This is an old post brought over from the second incarnation of this weblog. It helps to show a small paradigm shift over time in terms of skepticism and even cynicism . I had participated in the Blog Day for the Environment action though with a good measure of skepticism. Following that effort, I decided to see if my skepticism was warranted. At one level it was but at another it turns out being right is not always the best thing. Regardless how right one is on a particular issue, one's own ignorance makes taking a position of generosity and equanimity the most optimal choice, if change is possible then improvement is possible. That does not make this wrong but it should not be the primary focus.
Using Sphere It!
- For "Blog Action Day" 975 in the last 24 hours 8,730 in the last 7 days
- For "Iraq" 2,375 in the last 24 hours 29,951 in the last 7 days
- For "Burma" 276 in the last 24 hours 4,146 in the last 7 days (Free Burma 86 in last 24)
- For "Britney Spears" 420 in the last 24 hours 5,035 in the last 7 days.
My point is not that these endeavors are a waste of time. Again, as was said before we are planting seeds. It is that grandiose worldwide attempts to use the web seem often times superficial. Not only did my feeble effort make little difference, which is quite understandable, it added only a thin veneer of connection and substance to the overall effort by simply upping the numbers. I suspect that there were few blogs which did not normally write on this subject that added any real weight to the momentum. A concerted effort by those blogs with the experience and insight into this issue working in a collaborative fashion rather than just adding numbers on might have served the cause better. Especially, if there had been some real dialogs regarding balancing environmental concerns and economic development which is both sustainable and enhances human existence. It seems that the current effort was more of a Digg-type popularity contest, "I'm for good environment" whatever that means.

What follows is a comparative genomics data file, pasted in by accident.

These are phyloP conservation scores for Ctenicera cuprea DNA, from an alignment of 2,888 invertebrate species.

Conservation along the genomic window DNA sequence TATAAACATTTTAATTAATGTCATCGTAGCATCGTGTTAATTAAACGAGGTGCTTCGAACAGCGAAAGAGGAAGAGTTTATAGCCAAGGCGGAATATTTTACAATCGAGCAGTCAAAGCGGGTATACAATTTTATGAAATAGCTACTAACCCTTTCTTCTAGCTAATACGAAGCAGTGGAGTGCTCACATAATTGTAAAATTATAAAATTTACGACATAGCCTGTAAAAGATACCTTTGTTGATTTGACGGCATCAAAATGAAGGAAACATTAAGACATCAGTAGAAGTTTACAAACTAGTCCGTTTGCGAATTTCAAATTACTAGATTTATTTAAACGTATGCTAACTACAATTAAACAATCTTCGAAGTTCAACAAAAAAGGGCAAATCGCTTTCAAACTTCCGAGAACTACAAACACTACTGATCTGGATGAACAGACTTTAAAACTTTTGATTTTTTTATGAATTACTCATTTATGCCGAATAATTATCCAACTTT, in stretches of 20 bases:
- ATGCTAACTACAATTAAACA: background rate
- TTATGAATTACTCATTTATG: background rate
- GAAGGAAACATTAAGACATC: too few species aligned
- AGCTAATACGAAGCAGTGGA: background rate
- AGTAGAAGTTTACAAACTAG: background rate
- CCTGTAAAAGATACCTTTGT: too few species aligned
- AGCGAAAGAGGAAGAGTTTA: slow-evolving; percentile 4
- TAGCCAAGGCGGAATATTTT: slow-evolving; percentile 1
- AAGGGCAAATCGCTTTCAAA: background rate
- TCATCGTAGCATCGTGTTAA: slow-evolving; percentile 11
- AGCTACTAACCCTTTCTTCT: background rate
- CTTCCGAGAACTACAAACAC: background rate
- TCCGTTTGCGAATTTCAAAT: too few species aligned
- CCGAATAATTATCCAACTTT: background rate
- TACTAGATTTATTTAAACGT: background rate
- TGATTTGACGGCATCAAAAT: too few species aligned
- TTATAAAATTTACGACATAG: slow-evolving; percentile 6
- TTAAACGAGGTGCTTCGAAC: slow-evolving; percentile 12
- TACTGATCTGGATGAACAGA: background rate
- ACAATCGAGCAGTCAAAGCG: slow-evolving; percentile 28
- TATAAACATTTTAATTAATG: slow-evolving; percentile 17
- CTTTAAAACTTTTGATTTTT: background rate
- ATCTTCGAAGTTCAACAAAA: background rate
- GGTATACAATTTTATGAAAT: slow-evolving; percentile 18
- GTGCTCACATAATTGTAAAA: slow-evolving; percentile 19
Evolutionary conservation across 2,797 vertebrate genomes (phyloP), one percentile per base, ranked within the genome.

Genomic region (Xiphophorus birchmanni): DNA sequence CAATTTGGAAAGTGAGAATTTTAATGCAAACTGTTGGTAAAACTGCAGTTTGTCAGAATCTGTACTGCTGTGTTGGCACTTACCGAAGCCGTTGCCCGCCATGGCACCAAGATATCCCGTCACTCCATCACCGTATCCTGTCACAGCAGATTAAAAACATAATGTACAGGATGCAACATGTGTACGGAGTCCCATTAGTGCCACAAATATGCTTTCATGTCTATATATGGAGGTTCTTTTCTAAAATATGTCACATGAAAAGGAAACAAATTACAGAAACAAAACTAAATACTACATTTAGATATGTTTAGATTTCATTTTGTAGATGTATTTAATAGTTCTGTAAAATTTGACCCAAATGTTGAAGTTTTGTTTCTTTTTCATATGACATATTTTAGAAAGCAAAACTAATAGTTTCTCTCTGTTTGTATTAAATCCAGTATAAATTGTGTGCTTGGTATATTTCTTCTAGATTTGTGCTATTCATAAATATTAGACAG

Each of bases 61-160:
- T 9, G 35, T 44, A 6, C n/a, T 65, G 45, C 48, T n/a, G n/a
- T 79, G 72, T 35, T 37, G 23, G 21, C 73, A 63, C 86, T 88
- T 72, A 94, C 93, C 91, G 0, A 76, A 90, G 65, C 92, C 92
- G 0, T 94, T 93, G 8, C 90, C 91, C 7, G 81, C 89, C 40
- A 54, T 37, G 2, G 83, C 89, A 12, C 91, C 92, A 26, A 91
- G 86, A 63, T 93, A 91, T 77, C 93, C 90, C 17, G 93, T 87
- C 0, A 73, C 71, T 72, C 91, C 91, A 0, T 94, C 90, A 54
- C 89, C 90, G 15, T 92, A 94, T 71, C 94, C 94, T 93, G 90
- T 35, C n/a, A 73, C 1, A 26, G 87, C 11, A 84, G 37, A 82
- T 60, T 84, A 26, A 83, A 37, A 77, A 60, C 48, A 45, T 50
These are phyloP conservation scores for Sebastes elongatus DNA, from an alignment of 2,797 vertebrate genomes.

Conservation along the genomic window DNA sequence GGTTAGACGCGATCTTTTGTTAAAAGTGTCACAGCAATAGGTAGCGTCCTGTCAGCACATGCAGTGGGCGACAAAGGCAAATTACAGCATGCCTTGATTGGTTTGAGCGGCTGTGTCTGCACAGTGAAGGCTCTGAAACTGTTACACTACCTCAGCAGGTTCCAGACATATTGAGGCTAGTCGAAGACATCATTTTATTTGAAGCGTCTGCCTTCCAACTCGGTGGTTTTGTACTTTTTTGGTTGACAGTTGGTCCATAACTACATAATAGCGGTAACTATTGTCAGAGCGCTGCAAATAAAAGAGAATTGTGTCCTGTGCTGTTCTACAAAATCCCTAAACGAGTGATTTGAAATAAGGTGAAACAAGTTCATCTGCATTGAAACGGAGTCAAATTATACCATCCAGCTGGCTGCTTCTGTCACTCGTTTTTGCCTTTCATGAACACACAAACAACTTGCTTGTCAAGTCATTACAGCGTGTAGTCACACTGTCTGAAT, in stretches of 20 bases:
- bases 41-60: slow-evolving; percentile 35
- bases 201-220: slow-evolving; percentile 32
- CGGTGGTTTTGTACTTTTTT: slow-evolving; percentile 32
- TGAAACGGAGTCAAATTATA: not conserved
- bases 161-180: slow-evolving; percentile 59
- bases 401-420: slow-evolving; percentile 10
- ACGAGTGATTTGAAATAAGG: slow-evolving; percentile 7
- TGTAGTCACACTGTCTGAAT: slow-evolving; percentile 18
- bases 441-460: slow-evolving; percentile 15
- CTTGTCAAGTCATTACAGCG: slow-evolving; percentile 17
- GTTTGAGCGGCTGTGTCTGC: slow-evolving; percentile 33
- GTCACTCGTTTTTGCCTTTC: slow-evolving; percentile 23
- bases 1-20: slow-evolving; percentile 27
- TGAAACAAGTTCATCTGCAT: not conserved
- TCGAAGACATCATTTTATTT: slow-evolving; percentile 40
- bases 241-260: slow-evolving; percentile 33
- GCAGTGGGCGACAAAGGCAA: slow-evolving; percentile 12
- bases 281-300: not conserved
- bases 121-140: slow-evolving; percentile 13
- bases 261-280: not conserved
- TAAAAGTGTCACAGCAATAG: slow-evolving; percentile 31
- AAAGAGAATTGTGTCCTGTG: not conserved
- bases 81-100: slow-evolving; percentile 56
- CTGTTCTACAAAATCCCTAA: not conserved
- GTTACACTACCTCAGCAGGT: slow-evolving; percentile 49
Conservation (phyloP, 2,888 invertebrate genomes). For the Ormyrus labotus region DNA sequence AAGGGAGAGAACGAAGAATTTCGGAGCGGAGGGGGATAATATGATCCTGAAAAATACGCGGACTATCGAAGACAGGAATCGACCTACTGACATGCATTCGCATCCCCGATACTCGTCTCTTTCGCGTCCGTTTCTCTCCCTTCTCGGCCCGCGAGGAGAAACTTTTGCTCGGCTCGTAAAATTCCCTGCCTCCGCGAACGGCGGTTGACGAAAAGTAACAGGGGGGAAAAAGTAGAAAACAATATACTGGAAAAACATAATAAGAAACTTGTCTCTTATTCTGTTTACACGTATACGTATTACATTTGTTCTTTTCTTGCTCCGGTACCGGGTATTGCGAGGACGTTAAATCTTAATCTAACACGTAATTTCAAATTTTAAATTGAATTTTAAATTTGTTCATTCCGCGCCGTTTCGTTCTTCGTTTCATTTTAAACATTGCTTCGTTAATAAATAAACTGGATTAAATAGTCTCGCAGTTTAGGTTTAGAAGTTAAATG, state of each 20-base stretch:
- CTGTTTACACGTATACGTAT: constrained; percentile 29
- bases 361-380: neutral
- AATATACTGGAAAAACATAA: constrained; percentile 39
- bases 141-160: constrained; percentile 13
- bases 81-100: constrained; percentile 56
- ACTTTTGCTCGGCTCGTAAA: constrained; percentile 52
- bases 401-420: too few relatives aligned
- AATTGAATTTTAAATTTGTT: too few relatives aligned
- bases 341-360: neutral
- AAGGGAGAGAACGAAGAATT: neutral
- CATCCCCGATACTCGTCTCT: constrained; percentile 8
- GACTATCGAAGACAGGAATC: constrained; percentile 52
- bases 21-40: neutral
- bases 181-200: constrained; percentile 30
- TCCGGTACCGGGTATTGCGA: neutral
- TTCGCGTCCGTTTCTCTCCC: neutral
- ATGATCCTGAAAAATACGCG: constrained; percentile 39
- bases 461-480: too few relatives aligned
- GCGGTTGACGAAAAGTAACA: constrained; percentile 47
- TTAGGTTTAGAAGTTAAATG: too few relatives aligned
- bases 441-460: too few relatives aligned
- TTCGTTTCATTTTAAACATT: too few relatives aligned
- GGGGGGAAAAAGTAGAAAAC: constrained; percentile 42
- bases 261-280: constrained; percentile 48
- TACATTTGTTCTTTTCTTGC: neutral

I do believe that the potential to use the Internet as a collaborative tool is inherent in the system but most of what I have seen of Web 2.0 falls short of that effort. Most of what I glean from the web and pass on has already been recycled at least once before I get it. The fact that I can connect with 100,000 people and have pictures of their cats does not interest me. Ok, I am not that social. The more people or tags I add on the more superficial each connection seems to become. That's fine if my interest is only one way communication or a two way communication limited to some narrowly defined purpose such as selling something. Most "conversations" within the blogs I have witnessed are unilateral monologues with no real resolution just somebody being the last to post. This though has nothing to do with the web, it is the people using it.
I am not against blogs or the dialogs that I have participated in or a number of other online activities. I enjoy them and find them interesting and informative. Still, unless it comes from an expert in the field, and do not put myself in that category, most of what is readily available from Web 2.0 so far looks like fluff. The potential of what could be done by cooperative individuals working together however looks immense. This could take place in academic, professional and social change organizations. Perhaps I am disappointed that there is often more emphasis on overall expanse of the connections rather than the substance of those connections. There are though also glimmers of hope out there.